A luminescent white shell, draped over a steel frame, houses a three-story “space habitat,” designed by and for students (ages 6 to 18) at Switzerland’s Institut auf dem Rosenberg in collaboration with SAGA Space Architects. The Rosenberg Space Habitat occupies a footprint of 78 square feet on the campus’s Future Park, a place to study and explore life on earth and beyond. Constructed to fit into a SpaceX rocket, the two-person, wedge-shaped vessel was unveiled on the anniversary of the July 1969 moon landing. According to the Copenhagen-based architects, the 23-foot-high habitat is the world’s tallest 3D-printed polymer structure comprising full-length pieces.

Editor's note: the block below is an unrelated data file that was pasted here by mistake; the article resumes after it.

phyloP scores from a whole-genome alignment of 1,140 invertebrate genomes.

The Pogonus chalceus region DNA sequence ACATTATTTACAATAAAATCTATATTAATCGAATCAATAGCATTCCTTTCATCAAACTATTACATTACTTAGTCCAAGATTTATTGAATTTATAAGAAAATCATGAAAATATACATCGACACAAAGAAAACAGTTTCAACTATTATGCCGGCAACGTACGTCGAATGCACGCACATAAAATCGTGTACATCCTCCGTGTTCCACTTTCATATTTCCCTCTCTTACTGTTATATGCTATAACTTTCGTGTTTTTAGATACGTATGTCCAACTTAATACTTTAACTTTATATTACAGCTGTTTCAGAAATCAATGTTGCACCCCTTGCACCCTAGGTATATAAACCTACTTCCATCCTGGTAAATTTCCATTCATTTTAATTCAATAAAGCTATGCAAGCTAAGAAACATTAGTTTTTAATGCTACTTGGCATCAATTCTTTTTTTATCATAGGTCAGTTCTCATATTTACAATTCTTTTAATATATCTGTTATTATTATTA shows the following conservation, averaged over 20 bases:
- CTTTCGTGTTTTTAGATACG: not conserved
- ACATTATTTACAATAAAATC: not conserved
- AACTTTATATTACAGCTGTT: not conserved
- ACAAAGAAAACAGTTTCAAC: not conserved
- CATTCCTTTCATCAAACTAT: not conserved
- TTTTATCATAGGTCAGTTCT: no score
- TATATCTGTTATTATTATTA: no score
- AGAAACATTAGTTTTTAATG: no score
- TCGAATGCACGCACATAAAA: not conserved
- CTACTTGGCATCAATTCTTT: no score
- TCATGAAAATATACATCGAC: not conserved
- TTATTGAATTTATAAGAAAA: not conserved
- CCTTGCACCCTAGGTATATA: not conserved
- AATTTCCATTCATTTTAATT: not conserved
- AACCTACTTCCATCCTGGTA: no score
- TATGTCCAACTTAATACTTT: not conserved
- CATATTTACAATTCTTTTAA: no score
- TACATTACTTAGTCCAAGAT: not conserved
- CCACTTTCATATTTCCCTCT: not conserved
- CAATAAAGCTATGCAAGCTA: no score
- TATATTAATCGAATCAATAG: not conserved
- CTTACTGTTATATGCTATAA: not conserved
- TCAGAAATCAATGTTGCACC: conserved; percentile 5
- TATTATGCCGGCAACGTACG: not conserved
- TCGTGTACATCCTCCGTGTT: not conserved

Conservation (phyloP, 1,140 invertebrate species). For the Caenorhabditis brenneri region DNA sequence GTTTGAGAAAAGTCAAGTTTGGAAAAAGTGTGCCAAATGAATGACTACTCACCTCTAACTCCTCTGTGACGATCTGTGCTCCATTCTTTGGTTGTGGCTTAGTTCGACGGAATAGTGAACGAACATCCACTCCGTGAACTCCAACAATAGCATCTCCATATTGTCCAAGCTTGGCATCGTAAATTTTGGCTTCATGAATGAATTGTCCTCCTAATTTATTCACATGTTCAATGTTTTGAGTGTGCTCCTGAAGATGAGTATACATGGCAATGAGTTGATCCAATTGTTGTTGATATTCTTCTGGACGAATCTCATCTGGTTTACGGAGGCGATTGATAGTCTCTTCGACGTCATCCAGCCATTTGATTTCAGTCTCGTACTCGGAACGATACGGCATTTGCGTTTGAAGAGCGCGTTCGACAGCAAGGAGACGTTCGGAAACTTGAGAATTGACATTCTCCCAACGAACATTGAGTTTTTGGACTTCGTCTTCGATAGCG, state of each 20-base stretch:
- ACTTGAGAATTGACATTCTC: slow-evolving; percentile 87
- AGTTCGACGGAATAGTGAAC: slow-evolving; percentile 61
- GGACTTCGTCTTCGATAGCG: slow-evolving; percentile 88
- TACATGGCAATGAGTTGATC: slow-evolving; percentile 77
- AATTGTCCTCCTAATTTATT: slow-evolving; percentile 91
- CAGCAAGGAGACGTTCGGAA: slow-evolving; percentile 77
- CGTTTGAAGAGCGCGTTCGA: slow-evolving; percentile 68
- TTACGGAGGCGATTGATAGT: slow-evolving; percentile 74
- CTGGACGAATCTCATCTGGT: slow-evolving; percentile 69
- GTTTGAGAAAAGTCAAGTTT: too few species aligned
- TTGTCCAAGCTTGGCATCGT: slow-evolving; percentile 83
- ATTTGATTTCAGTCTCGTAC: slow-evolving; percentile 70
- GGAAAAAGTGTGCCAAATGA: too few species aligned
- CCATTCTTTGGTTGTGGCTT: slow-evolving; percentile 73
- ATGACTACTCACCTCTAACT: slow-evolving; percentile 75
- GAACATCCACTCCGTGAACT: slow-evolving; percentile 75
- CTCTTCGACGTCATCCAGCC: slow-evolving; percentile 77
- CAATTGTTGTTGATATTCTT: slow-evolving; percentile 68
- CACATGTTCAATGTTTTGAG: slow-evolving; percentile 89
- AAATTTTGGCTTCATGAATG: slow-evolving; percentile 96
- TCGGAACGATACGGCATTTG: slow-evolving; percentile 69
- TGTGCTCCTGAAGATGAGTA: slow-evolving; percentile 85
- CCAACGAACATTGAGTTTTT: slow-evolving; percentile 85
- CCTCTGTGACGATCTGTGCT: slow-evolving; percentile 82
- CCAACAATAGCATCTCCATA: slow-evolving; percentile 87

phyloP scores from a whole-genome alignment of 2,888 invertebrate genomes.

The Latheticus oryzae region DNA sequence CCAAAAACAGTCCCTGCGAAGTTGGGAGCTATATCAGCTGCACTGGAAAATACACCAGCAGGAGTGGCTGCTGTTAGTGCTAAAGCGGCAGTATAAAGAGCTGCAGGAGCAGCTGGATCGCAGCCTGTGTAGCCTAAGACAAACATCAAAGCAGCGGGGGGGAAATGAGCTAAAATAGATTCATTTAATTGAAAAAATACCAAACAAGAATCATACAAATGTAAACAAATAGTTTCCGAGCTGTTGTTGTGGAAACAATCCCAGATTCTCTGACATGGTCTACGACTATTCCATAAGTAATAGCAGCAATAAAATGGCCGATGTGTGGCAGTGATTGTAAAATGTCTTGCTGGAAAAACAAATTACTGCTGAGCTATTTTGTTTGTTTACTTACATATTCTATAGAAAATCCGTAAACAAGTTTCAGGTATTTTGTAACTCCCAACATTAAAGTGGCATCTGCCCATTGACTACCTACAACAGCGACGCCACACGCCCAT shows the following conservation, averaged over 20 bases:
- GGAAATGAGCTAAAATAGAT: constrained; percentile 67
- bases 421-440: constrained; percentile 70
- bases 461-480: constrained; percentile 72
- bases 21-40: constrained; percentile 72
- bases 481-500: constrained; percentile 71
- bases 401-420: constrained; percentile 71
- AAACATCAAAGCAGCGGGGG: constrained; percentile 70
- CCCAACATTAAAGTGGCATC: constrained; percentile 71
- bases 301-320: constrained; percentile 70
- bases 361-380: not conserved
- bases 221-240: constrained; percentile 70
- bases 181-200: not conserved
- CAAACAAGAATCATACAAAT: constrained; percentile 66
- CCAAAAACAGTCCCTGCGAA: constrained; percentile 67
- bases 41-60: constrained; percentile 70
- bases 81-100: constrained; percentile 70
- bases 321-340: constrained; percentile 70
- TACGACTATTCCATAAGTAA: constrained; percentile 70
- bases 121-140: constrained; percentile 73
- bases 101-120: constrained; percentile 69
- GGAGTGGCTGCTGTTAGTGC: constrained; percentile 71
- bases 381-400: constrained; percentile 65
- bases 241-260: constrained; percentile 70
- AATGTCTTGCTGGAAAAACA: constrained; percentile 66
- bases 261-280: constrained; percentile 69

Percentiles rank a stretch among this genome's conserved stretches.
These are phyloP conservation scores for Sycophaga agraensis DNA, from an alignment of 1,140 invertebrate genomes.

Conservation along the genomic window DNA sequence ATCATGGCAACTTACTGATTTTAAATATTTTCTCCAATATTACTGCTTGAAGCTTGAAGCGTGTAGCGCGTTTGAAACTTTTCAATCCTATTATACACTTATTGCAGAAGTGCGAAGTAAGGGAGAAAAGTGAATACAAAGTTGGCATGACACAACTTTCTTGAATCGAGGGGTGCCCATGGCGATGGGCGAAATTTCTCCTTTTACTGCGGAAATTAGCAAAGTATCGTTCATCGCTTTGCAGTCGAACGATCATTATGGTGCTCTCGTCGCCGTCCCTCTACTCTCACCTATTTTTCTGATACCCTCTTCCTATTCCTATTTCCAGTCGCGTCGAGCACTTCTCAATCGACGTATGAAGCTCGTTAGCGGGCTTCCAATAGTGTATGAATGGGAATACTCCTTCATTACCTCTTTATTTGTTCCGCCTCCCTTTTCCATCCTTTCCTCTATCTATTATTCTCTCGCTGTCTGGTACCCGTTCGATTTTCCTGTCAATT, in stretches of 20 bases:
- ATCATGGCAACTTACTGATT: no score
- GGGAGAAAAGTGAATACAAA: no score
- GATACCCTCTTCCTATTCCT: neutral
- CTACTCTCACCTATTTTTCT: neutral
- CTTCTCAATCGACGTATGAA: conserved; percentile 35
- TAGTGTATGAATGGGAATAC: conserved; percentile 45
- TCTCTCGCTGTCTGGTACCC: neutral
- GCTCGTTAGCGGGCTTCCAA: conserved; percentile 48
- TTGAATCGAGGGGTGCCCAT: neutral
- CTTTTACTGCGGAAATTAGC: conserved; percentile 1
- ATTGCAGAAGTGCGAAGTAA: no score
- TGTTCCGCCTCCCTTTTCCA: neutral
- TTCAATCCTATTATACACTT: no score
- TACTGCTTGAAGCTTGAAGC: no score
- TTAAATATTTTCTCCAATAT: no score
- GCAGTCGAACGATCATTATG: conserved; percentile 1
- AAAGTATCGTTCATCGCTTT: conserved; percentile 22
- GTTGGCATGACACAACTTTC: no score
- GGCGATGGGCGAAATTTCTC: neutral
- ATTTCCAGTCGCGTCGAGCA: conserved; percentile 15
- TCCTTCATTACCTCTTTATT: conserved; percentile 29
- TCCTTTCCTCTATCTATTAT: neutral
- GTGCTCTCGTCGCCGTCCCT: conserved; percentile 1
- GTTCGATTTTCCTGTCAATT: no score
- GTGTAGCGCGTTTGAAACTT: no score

“The development of the habitat was quite a significant educational experience," says SAGA co-founder Sebastian Frederiksen, "but now is where the real education begins.”
Printed in Milan from a recyclable blend of ABS plastic, glass, and UV stabilizer, the six lightweight panels enclose a Star Trek–worthy interior, furnished using space-grade components inspired by earthly nature. Tactile materials like cork and felt imbue the interior with warmth, providing some of the insulation and improving the acoustics. The accommodations include a workshop, living area, and sleeping quarters, each on separate floors, as well as facilities for experiments—and room for Spot, the robotic dog from Boston Dynamics.
“For me, space travel is about idealism, and I think education should be about idealism too,” says Rosenberg president Bernhard Gademann. “We have this unique opportunity to educate leaders of tomorrow. This is the frame of mind we want to leave them with—to think big, to think further.”
Images courtesy Institut auf dem Rosenberg, click to enlarge.